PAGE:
I’ve told you before that I think schism is coming, and fast. But it occurs to me now that it’s difficult to tell where run-of-the-mill heterodoxy ends and schism begins. It’s not the sort of thing that becomes clear until you’re well and truly past the line in the sand.
I’m telling you right now, I just saw that line in the rear-view mirror.
I was reading an article this evening at the National Catholic Register about the secret meeting (the one I told you about last Friday) in Rome yesterday in advance of the second half of the Synod. The article was so good, the reporting was so thorough, I said to myself, “This must be the work of Edward Pentin.” I scrolled back to the byline, and so it was.
You see, Edward Pentin is the same man who caught Cardinal Kasper’s racist remarks, then proved that they had actually happened when Kasper denied them by producing the audio file. He’s also the man who did the lion’s share of the the investigative journalism on the Great Catholic Book Heist of 2014 – the disappearance of some 200 copies of Remaining in the Truth of Christ that disappeared from the mailboxes of Synod fathers last October, allegedly at the hands of Cardinal Baldisseri, the pope’s hand-picked Secretary General of the Synod.
In other words: he’s doing the Lord’s work as he uncovers much of the conniving going on in the episcopacy with the aim of undermining the Sixth Commandment.
But I digress. The line in the sand I was talking about? Well, here it is:
A one-day study meeting — open only to a select group of individuals — took place at the Pontifical Gregorian University on Monday with the aim of urging “pastoral innovations” at the upcoming Synod of Bishops on the Family in October.
Around 50 participants, including bishops, theologians and media representatives, took part in the gathering, at the invitation of the presidents of the bishops’ conferences of Germany, Switzerland and France — Cardinal Reinhard Marx, Bishop Markus Büchel and Archbishop Georges Pontier.
One of the key topics discussed at the closed-door meeting was how the Church could better welcome those in stable same-sex unions, and reportedly “no one” opposed such unions being recognized as valid by the Church.
Participants also spoke of the need to “develop” the Church’s teaching on human sexuality and called not for a theology of the body, as famously taught by St. John Paul II, but the development of a “theology of love.”
One Swiss priest discussed the “importance of the human sex drive,” while another participant, talking about holy Communion for remarried divorcees, asked: “How can we deny it, as though it were a punishment for the people who have failed and found a new partner with whom to start a new life?”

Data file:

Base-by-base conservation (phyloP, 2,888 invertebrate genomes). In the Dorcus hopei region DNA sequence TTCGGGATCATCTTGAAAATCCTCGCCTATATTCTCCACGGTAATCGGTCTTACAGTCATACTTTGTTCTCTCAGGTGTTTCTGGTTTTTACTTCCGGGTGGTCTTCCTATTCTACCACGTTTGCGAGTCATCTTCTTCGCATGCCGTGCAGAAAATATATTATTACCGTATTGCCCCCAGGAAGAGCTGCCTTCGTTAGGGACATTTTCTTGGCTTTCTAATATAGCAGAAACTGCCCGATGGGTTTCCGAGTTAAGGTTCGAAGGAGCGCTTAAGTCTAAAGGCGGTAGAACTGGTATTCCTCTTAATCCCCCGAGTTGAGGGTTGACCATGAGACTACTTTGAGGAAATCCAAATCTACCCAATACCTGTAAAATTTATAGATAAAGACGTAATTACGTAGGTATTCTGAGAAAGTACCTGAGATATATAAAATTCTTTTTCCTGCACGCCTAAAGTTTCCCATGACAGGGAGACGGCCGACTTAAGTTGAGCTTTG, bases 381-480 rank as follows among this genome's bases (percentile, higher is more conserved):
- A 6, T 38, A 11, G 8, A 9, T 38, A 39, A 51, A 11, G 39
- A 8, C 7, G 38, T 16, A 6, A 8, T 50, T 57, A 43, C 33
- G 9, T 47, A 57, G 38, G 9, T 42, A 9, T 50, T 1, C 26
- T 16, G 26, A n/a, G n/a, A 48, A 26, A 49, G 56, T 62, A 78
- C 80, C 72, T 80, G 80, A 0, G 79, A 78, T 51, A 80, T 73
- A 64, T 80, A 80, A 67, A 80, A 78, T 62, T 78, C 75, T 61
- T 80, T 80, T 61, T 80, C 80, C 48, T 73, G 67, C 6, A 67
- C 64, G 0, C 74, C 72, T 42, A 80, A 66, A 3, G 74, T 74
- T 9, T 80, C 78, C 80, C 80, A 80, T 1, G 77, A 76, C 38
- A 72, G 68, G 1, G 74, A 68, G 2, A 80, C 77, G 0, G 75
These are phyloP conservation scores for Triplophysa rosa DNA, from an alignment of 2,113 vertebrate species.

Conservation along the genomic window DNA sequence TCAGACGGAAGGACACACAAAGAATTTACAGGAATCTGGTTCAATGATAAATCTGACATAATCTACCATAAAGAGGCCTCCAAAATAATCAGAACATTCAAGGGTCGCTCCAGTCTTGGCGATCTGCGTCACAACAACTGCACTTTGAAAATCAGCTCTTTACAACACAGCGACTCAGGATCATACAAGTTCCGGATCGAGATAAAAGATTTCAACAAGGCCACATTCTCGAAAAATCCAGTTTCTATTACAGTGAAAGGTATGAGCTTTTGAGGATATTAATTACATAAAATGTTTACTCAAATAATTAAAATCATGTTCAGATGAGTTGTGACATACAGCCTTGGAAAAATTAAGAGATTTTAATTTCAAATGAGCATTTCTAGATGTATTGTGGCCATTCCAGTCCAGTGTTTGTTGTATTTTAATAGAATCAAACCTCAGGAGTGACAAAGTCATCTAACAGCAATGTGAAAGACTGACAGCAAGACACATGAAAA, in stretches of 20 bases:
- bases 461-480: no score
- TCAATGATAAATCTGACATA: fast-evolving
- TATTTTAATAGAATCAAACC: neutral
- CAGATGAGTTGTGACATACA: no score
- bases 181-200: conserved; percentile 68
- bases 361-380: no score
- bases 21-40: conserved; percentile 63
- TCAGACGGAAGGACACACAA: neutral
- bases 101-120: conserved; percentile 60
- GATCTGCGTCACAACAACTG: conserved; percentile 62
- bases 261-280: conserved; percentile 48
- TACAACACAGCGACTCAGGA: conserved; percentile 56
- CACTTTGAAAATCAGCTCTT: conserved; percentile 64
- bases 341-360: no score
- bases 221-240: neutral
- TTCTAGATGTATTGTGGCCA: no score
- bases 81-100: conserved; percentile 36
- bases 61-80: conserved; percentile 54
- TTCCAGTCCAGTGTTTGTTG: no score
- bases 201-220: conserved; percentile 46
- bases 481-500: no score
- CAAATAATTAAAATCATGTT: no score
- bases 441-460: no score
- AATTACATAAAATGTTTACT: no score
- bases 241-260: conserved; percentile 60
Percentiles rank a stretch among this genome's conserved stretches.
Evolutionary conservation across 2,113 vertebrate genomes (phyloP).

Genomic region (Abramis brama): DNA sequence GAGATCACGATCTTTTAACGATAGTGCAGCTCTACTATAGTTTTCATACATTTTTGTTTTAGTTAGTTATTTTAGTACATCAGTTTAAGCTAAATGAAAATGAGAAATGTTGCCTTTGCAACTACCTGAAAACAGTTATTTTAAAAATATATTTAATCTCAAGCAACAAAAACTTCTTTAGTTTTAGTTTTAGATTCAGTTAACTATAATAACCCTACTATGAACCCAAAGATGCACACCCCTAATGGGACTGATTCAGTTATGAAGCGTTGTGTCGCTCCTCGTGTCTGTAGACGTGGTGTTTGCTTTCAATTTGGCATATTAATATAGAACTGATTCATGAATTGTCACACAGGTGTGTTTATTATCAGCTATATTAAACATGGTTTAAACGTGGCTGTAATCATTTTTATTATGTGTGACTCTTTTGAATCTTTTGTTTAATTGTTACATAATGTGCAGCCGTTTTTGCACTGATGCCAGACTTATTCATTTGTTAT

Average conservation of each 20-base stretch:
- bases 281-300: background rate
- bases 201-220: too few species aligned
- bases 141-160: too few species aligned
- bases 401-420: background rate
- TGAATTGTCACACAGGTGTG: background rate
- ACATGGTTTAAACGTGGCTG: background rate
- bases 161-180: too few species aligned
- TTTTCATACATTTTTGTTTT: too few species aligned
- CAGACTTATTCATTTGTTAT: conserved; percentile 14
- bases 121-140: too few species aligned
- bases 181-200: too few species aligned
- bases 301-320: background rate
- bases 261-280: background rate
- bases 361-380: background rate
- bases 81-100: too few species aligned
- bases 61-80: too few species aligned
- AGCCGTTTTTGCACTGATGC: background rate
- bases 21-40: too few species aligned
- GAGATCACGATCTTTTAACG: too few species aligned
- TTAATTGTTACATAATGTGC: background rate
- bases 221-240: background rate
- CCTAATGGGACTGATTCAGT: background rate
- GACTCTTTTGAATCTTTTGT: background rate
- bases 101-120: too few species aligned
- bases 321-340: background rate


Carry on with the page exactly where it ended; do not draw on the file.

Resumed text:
Marco Ansaldo, a reporter for the Italian daily newspaper La Repubblica, who was present at the meeting, said the words seemed “revolutionary, uttered by clergymen.”
French Biblicist and Ratzinger Prize-winner Anne-Marie Pelletier praised the dialogue that took place between theologians and bishops as a “real sign of the times.” According to La Stampa, another Italian daily newspaper, Pelletier said the Church needs to enter into “a dynamic of mutual listening,” in which the magisterium continues to guide consciences, but she believes it can only effectively do so if it “echoes the words of the baptized.”
The meeting took the “risk of the new, in fidelity with Christ,” she claimed. The article also quoted a participant as saying the synod would be a “failure” if it simply continued to affirm what the Church has always taught.
The closed-door meeting, masterminded by the German bishops’ conference under the leadership of Cardinal Marx, was first proposed at the annual meeting of the heads of the three bishops’ conferences, held in January in Marseille, France.
The study day took place just days after the people of Ireland voted in a referendum in support of same-sex “marriage” and on the same day as the Ordinary Council of the Synod of Bishops met in Rome. Some observers did not see the timing as a coincidence.
I wish I could excerpt the whole thing. You’ll just have to read the rest of it for yourself. It may not be obvious yet, but I’d wager that this carefully-structured bit of reporting by Pentin is going to be one of the most important things written about the upcoming Synod. It shows the pre-planning, the forming of cabals, the willingness to undermine Church teaching, the revolutionary language, the subversion by secrecy, and the blatant disregard for the natural law as a manifestation of God’s own Divine Will.
In other words: this is what a schism looks like.
What is happening right now may not be formally called “schism” by the Church for many years to come. But make no mistake – it will be. History will not look kindly on those involved in such things. Always, the enemies of Christ think they can prevail. Always, they find that God has other plans.
Things are happening fast. I can’t recommend strongly enough that we be spiritually prepared. Only a little over four months to go until the Synod.
Steve Skojec is the Founding Publisher of OnePeterFive.com. He received his BA in Communications and Theology from Franciscan University of Steubenville in 2001. His commentary has appeared in The New York Times, USA Today, The Washington Post, The Washington Times, Crisis Magazine, EWTN, Huffington Post Live, The Fox News Channel, Foreign Policy, and the BBC. Steve and his wife Jamie have eight children. You can find more of his writing at his Substack, The Skojec File.